“In that way, Lashkar-e-Taiba is much more dangerous than any other organization because it could create a war between two nuclear powers,” Rubin says.

      He's a friend of Pakistani journalist Ahmed Rashid, whose 2012 book, Pakistan on the Brink, highlighted schisms within the Obama administration in its approach to dealing with the Taliban insurgency in the region.

      According to Rashid, Obama let his underlings squabble over policy, which led to differences between the Department of State, then headed by Hillary Clinton, and the leaders of the U.S. armed forces.

      The former chairman of the Joint Chiefs of Staff, Adm. Mike Mullen, opposed any rapprochement with the Taliban whereas the diplomats and then Afghanistan president Hamid Karzai favoured a negotiated solution.

      Rubin was at the centre of this issue while working as Holbrooke's senior adviser. He explains that the Bush administration refused to talk to the Taliban and his job was to try to reverse that stance.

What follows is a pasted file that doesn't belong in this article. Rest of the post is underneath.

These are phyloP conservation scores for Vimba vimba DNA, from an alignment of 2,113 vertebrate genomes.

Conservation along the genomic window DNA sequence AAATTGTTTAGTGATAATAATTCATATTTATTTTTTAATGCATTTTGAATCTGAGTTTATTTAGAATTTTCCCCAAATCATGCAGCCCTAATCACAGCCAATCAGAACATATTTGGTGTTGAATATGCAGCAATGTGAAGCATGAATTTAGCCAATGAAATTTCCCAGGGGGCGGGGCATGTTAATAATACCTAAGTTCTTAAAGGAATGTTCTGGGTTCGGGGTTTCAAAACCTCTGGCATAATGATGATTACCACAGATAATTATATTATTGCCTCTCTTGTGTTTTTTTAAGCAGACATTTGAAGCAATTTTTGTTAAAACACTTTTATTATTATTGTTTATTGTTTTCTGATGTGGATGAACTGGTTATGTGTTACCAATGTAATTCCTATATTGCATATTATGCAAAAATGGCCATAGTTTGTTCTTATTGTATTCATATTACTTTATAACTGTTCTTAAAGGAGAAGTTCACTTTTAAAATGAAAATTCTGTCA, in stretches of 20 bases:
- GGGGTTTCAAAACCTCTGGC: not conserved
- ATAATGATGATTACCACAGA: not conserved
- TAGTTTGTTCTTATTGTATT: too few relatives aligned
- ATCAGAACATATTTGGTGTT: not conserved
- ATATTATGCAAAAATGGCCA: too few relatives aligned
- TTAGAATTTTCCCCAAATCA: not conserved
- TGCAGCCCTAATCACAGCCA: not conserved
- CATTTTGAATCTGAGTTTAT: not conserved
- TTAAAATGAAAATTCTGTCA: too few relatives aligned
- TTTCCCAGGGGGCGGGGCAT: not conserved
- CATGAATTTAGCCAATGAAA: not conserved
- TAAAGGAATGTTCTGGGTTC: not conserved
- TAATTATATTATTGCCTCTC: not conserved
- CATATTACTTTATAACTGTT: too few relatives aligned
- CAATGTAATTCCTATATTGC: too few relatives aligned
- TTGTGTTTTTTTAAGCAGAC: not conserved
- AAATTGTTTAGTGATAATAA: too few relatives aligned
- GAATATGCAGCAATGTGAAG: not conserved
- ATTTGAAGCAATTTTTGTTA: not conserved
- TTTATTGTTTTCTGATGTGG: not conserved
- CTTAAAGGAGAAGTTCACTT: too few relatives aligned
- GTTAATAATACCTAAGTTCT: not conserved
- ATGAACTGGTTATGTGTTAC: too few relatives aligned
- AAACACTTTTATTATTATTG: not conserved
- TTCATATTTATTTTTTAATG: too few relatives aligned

"We did change their policy so the U.S. now supports a negotiated settlement, but it was a huge challenge," Rubin reveals. "The encouragers of counterterrorism as understood by people who do counterterrorism are often at odds with the encouragers of a political settlement."

      He adds that this came to a head over the fate of Taliban prisoners in the Guantanamo Bay detention camp, which Obama had promised to close but never did.

      "Transferring a few Taliban leaders who were in Guantanamo to another location was one of their demands for starting talks," Rubin says, "and it was very difficult to get the U.S. government to agree—and Congress was against it because of counterterrorism concerns."